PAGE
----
This chapter of our history involves five countries, powerful men, subterfuge, a botched invasion, a rebellion and land annexation. The concession to mine gold at Tati was granted to a British baronet, Sir John Swinburne, by Lobengula, last king of the Matabele. Tati lay on the missionary road to the north, used by Livingstone and Moffat, and part of Cecil Rhodes’s dream of a direct link between the from Cape and Cairo. The annexation of Bechuanaland was a result of the conflicts between local tribes and the threats from President Kruger and from Germany which had recently colonised Angra Pequena.
David Hilton-Barber, fourth-generation South African of 1820 Settler stock, was born in Grahamstown and holds a BA Honours degree from Rhodes. He trained as a journalist, following in the footsteps of his maternal great-grandfather Frederick York St Leger, founder and first editor of the Cape Times. In his later career as a public relations consultant, he was involved in a wide range of public-relations programmes for the public and private sector, included lecturing and contributing to the compilation of the communications course at the University of South Africa.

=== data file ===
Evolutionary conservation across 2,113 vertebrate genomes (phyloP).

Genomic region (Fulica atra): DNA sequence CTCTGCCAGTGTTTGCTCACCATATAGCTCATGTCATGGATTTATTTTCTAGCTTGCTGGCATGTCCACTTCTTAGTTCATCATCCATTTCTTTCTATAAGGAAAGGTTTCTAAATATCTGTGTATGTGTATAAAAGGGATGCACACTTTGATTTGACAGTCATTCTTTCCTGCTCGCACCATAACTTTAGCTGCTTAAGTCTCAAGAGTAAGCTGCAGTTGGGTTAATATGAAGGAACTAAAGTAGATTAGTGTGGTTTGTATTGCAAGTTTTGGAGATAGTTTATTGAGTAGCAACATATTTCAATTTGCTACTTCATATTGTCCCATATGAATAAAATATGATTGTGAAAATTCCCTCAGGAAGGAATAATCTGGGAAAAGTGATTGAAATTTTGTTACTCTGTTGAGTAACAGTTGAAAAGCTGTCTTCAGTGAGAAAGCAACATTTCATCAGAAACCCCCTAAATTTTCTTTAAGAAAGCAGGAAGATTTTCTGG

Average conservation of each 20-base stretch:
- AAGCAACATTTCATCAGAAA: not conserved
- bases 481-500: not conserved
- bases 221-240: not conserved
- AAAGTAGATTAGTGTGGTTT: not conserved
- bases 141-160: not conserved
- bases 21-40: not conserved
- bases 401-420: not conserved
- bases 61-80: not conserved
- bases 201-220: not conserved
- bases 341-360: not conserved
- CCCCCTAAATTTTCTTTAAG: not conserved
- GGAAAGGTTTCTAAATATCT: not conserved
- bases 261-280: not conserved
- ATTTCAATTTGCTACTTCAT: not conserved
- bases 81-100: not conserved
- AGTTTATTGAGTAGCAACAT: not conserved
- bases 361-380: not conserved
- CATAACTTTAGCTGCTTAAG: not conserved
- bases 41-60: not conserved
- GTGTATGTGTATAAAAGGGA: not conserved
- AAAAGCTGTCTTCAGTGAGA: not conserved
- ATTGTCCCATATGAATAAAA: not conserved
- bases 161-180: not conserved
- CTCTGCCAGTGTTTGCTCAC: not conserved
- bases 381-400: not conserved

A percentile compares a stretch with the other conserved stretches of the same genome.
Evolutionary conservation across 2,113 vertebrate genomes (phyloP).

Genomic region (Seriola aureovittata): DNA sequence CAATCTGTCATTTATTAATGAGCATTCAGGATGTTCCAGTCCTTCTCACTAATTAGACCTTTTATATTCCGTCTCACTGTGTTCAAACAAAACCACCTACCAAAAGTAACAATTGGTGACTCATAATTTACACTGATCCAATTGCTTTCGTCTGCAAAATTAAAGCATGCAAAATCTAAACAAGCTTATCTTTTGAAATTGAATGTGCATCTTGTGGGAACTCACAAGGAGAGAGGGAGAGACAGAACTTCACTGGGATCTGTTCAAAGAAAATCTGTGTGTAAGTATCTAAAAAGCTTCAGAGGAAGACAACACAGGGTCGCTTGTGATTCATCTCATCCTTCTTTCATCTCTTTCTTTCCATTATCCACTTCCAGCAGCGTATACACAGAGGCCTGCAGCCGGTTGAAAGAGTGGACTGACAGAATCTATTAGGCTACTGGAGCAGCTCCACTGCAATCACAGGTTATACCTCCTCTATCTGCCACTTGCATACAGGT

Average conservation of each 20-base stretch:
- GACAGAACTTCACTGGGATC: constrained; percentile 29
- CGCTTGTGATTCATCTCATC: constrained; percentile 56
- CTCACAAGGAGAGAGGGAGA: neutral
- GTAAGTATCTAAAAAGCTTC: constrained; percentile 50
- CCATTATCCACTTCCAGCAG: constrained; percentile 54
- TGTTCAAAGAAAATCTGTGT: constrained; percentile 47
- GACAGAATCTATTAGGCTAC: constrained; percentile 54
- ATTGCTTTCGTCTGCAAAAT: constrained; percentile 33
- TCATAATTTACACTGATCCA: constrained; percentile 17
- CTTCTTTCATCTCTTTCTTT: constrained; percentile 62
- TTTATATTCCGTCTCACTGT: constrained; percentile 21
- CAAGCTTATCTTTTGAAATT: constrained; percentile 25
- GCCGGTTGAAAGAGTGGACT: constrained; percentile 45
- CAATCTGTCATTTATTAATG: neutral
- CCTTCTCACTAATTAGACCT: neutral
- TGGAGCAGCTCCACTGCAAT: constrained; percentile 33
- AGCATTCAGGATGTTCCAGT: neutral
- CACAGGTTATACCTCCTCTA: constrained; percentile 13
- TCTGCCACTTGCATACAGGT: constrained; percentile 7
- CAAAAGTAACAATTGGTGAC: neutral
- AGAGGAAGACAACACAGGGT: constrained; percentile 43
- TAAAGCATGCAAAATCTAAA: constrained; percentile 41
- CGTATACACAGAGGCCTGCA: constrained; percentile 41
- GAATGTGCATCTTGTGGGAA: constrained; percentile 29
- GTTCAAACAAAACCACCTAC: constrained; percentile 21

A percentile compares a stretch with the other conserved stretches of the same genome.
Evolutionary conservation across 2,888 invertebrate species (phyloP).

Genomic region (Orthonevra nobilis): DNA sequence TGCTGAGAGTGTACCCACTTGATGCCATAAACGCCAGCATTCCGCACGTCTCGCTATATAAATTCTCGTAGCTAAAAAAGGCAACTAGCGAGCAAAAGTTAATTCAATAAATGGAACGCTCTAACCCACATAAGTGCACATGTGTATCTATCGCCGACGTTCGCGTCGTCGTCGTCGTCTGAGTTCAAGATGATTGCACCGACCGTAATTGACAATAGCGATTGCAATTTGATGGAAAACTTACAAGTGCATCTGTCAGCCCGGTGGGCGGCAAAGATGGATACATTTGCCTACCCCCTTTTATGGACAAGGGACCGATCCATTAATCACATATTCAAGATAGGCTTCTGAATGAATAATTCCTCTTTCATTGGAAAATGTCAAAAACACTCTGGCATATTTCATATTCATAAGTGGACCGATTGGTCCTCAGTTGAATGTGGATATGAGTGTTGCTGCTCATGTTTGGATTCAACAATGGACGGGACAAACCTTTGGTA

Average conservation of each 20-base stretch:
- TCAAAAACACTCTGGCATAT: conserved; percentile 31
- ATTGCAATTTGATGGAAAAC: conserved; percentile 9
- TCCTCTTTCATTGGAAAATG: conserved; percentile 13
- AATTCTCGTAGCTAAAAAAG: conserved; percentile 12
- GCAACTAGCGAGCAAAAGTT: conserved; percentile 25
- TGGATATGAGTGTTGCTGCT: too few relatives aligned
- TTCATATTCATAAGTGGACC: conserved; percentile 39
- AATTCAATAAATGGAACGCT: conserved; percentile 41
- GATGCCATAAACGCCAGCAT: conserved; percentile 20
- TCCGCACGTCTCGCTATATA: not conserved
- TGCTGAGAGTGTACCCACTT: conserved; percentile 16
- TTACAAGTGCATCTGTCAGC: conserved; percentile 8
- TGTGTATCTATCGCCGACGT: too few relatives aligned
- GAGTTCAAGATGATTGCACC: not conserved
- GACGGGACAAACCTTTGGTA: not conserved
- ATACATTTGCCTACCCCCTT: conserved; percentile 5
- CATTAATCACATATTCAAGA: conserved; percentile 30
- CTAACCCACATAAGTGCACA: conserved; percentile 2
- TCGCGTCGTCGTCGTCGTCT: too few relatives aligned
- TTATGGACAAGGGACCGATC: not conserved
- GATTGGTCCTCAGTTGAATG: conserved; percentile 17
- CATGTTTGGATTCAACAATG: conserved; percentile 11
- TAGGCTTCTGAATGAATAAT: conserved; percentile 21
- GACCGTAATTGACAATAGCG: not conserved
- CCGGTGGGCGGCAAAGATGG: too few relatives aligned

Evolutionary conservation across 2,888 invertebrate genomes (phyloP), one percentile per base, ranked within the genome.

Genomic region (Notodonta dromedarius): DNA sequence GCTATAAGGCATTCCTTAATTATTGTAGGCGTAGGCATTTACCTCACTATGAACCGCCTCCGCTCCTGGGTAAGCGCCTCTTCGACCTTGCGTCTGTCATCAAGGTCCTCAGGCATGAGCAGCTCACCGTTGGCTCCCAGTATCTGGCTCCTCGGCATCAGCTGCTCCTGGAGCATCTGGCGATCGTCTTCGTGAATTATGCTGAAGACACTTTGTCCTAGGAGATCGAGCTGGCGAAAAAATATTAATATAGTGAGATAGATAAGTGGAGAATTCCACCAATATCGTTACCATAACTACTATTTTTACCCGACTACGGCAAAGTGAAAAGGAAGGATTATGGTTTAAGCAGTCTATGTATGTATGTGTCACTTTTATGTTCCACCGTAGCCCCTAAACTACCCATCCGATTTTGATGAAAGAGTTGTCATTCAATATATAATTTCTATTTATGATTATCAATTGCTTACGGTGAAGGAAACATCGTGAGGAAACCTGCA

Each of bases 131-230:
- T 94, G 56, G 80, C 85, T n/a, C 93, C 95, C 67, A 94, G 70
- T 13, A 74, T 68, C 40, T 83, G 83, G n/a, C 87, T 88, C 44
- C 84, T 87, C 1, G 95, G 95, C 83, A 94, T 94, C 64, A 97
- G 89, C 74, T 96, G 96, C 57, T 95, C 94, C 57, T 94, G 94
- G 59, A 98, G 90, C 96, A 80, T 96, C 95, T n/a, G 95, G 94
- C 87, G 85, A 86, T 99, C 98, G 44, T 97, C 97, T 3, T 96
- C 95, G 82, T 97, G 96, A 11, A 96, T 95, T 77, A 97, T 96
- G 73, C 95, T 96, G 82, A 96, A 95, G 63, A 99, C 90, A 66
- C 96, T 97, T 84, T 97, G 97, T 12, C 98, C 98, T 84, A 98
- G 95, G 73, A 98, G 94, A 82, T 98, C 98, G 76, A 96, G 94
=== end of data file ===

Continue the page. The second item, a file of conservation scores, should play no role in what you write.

He served as president of the PR Institute of SA and council member for South Africa on the International Public Relations Association. He is author of Footprints: On the Trail of those who Shaped the History of Tzaneen, Footprints: Of Those Who Made History in Haenertsburg, The Baronet and the Savage King: the Intriguing Story of the Tati Concessions, Hobson’s Choice: Len Hobson; The Story of a Remarkable Man and Kalahari Dreaming: The Romance of the Desert.